Tadman wrote: ↑Fri May 29, 2020 8:38 am
Van Nest was sold in 1959. I think that's a time in between retirement of the prewar motors and acquisition of the Virginian motors
Mr. Dunville, it was simply a case of a railroad liquidating itself to stay alive. The Trustees (1961) figured that a public agency was going to bail out the essential passenger services, and New England was a dying market for freight, so let's just close and sell what we can.
The FL-9's were new and would not need "heavys" for a while, so were the EP-5 electrics. The E-33's came around circa 1966 and in "good repair". Stamford would do what they could with the MU's.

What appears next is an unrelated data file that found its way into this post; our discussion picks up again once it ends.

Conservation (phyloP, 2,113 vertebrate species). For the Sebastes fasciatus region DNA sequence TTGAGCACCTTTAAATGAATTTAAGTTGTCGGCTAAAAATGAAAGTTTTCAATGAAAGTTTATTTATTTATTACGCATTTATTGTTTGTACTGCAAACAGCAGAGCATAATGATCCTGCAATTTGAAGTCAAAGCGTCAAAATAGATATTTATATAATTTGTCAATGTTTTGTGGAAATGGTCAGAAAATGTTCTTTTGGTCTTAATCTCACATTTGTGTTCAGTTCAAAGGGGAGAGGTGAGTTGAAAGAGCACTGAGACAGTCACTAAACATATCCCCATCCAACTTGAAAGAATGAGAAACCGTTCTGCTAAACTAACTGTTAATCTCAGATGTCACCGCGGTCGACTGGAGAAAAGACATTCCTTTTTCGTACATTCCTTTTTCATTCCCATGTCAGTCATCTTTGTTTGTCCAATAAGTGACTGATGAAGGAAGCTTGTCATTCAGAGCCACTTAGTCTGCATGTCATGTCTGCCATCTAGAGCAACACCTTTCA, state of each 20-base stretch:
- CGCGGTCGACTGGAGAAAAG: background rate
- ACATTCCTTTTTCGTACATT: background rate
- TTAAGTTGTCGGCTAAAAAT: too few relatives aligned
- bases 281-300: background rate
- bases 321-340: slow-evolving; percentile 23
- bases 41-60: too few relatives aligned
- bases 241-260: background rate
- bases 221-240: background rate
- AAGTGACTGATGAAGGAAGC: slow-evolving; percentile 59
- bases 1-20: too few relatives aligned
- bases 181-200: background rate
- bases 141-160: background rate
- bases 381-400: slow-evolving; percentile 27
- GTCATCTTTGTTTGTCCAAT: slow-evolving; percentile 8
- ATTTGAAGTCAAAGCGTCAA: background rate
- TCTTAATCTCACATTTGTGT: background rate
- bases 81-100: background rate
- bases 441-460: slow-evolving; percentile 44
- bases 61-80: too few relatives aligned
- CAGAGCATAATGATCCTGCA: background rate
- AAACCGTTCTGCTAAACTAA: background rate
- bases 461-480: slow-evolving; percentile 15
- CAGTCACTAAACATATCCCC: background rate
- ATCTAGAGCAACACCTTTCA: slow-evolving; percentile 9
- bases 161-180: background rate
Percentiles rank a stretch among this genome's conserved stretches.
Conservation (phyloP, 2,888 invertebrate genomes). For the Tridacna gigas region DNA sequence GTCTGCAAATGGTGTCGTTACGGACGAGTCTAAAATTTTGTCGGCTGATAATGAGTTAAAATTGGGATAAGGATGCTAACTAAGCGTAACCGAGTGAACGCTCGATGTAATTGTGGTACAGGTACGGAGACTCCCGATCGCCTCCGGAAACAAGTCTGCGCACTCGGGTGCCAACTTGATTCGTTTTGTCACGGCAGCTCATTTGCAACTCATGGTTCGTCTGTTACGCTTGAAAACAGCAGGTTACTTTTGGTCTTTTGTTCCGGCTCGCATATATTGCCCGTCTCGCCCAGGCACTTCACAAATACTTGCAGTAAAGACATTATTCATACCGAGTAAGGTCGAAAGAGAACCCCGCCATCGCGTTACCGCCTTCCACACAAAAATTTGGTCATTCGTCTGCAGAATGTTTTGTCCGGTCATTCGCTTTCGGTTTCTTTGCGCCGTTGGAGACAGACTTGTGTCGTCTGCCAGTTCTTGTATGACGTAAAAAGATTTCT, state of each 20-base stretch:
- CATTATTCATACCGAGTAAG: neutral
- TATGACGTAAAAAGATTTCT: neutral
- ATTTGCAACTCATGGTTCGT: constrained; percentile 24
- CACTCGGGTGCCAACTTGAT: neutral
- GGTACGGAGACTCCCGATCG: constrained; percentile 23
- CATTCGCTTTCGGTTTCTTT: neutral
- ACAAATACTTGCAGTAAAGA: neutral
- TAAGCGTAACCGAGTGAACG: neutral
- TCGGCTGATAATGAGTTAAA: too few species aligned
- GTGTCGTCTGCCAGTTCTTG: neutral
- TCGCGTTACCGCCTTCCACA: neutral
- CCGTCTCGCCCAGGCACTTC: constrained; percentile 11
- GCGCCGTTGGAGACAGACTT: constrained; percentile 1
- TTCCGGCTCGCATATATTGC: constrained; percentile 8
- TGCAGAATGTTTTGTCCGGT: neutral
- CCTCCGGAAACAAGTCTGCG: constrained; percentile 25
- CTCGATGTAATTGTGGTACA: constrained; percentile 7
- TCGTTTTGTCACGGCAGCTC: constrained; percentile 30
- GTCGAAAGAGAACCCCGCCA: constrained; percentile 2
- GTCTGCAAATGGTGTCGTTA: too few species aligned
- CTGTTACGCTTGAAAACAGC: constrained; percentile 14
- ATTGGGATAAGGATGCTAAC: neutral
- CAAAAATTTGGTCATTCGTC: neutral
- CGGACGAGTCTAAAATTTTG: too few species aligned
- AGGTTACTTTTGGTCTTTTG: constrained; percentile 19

I've had my experience in this life being around railroads cannibalizing themselves. First growing up in Riverside along the NH; then going to work for the MILW. A railroad that could be called a "going concern" was just not part of my DNA until I located along the BNSF.